You assume that I dropped in unannounced and had no contact with UWI or the Barbados government. That is not true. The Environment Division of the Ministry Energy and the Environment very graciously gave me permission to research these animals, and faculty members of UWI kindly helped me during my stay on Barbados. I also visited UWI and identified specimens for them. All of these people know the value of having new, scientific information about the fauna of Barbados, regardless of the nationality of the investigator.

    To Lady Anon:

    Please don’t criticize UWI and your wonderful biologists on the island. No one can be an expert on everything. There are only a few other people in the world who study these small burrowing snakes, so what is the chance that one of them lives in Barbados? If they did, the species would have been described many years ago. Today, you know that this small, apparently rare snake is found only on Barbados. That was not known before, either in local history, modern history, or in the scientific literature. This new knowledge assists the government of Barbados in managing and protecting this snake and other fauna.

  68. Partial

    @Hedges

    Thank you for taking the time and being courteous to explain.

  69. HedgesGoofed

    Regardless of the rules, Hedges shows a tiresome myopia typical of many University and NGO-based professionals who are doing little more than documenting extinctions from afar. This is a classic case of an overseas scientist who has failed (again) to coordinate his work in a cooperative and respectful manner with local hard-working government and university scientists to foster in-situ conservation relationships.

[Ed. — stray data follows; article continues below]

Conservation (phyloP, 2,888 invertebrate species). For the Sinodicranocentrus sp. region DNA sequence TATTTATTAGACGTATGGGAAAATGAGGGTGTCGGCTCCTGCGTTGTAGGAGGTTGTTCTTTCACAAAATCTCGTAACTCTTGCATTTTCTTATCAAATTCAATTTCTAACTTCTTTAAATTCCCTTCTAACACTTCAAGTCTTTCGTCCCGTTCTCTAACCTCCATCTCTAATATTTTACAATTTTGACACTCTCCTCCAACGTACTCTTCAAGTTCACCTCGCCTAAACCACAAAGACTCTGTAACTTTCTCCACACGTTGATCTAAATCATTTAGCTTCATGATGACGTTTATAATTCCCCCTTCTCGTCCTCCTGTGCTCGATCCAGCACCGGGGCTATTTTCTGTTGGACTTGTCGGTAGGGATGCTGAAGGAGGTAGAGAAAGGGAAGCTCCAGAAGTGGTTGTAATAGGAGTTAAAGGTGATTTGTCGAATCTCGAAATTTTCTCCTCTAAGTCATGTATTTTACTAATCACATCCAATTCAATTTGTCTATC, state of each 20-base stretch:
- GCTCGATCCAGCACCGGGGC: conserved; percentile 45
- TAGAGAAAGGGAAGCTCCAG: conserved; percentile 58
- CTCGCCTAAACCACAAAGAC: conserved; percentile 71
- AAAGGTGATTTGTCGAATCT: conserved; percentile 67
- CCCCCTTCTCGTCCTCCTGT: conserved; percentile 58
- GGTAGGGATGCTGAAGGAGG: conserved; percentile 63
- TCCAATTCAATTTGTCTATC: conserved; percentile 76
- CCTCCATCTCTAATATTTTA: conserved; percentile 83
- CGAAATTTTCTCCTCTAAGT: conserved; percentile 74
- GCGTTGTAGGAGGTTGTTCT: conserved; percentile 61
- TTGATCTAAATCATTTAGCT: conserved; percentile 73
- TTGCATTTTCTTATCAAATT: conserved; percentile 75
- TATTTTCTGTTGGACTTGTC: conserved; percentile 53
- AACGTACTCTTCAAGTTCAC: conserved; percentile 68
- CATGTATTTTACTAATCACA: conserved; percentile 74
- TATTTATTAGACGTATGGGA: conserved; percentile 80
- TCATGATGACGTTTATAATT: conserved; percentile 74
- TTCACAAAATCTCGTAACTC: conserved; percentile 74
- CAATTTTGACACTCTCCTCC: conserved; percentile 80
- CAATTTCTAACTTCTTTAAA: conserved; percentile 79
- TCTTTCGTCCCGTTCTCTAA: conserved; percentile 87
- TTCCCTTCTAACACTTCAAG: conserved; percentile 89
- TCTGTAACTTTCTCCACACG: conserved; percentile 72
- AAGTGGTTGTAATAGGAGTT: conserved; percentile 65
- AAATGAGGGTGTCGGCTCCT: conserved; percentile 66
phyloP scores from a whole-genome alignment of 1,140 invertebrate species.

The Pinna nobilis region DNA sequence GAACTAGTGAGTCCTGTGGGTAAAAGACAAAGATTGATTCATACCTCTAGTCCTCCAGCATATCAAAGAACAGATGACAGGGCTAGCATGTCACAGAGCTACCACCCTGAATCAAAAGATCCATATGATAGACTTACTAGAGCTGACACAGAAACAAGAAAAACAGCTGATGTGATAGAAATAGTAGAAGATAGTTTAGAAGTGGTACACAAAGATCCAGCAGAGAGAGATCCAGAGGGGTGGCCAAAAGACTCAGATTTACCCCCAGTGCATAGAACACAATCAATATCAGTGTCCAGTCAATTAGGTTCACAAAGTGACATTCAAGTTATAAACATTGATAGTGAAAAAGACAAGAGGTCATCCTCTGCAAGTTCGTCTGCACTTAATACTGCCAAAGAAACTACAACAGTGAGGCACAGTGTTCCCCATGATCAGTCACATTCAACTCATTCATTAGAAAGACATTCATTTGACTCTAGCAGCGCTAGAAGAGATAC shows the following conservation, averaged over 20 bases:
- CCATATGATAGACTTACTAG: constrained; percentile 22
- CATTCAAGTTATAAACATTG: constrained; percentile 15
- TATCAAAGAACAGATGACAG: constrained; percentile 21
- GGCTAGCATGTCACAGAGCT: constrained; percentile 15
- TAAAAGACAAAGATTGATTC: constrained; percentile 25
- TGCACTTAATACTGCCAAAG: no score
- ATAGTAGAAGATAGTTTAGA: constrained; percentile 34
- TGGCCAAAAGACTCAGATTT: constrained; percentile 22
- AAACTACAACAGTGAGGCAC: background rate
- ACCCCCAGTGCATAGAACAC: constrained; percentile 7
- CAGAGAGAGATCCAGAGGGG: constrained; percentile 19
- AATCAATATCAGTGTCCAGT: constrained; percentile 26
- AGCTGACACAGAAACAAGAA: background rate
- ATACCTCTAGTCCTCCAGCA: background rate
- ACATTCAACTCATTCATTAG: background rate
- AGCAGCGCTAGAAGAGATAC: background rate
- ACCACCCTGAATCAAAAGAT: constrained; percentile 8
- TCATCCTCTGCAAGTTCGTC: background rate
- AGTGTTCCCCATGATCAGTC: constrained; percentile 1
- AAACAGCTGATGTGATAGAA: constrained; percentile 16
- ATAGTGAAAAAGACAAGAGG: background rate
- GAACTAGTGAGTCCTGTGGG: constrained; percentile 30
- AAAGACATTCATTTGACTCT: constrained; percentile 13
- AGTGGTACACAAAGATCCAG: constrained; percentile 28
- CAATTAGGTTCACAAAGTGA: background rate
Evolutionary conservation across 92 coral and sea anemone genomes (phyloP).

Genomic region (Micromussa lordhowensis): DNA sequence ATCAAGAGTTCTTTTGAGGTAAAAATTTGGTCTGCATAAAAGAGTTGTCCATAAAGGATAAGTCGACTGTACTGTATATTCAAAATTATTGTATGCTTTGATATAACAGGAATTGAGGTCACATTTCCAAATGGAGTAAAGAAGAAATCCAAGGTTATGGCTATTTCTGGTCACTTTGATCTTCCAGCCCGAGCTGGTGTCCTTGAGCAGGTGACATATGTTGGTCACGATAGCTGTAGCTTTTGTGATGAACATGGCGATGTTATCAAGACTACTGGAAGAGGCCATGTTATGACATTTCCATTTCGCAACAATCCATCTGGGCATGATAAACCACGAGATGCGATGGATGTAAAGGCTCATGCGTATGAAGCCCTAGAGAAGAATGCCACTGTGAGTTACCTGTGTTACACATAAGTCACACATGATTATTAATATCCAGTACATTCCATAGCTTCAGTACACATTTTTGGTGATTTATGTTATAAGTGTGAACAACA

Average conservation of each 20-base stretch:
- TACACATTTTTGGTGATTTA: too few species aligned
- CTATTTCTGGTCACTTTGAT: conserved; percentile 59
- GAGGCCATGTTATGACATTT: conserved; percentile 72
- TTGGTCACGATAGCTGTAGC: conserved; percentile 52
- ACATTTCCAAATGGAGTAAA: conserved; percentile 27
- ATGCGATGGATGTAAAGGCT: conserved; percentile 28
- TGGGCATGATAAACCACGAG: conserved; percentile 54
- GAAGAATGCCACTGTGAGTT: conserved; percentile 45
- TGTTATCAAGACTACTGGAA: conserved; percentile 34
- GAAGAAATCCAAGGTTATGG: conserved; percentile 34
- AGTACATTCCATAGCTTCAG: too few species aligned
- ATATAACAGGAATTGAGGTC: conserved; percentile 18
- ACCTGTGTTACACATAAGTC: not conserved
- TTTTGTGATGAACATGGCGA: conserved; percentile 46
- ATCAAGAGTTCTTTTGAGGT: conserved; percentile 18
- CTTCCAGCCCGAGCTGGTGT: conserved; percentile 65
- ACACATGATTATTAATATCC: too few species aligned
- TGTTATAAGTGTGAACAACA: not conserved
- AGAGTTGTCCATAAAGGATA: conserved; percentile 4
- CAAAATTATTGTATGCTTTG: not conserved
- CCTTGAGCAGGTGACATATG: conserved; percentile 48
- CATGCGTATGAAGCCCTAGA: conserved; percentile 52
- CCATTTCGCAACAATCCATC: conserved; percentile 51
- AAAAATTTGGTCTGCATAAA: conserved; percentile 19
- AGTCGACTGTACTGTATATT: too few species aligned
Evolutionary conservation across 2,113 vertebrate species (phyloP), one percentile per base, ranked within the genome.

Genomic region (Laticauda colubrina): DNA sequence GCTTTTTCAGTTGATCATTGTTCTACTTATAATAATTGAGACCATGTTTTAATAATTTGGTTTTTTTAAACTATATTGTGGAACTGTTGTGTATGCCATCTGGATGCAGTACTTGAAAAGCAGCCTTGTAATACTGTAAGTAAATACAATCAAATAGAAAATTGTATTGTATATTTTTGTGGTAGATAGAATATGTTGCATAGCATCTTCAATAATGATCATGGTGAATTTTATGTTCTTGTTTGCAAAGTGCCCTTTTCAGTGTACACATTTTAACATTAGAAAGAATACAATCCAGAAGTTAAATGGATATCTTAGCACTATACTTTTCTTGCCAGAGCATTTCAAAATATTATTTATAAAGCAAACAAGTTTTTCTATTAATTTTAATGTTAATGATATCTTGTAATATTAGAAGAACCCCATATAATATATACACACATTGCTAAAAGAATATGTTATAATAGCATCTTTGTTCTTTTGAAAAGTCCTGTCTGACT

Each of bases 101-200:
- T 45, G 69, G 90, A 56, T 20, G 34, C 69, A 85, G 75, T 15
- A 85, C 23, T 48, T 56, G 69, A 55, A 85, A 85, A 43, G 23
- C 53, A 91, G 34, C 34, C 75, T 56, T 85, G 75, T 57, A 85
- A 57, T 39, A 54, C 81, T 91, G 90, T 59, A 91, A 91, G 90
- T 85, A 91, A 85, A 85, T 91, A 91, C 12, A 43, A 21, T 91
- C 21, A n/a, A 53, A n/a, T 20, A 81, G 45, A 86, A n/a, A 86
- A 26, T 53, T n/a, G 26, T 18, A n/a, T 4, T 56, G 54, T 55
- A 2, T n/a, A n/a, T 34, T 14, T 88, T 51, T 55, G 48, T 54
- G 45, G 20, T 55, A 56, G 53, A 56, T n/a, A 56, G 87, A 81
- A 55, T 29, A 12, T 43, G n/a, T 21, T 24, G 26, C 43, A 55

The least he could have done was engage, if only to show respect for Barbados and its sovereignty.

    Hedges and others of of his ilk will continue to hide behind the technical rules if they are not challenged.

    Perhaps this could be an opportunity for Hedges him to contact the government of Barbados and discuss how he might be able to help generate financial and technical support for in-situ herp conservation programmes, or at the least, cooperative research programmes with the University of the West Indies. Or, maybe he’d just like to offer a voluntary name change that would respect Barbados, for starters.

  70. TO: HEDGES GOOFED

    TO: Hedges Goofed,

    Please behave yourself. The man has been gratiously couteous.

    Eddie

  71. HedgesGoofed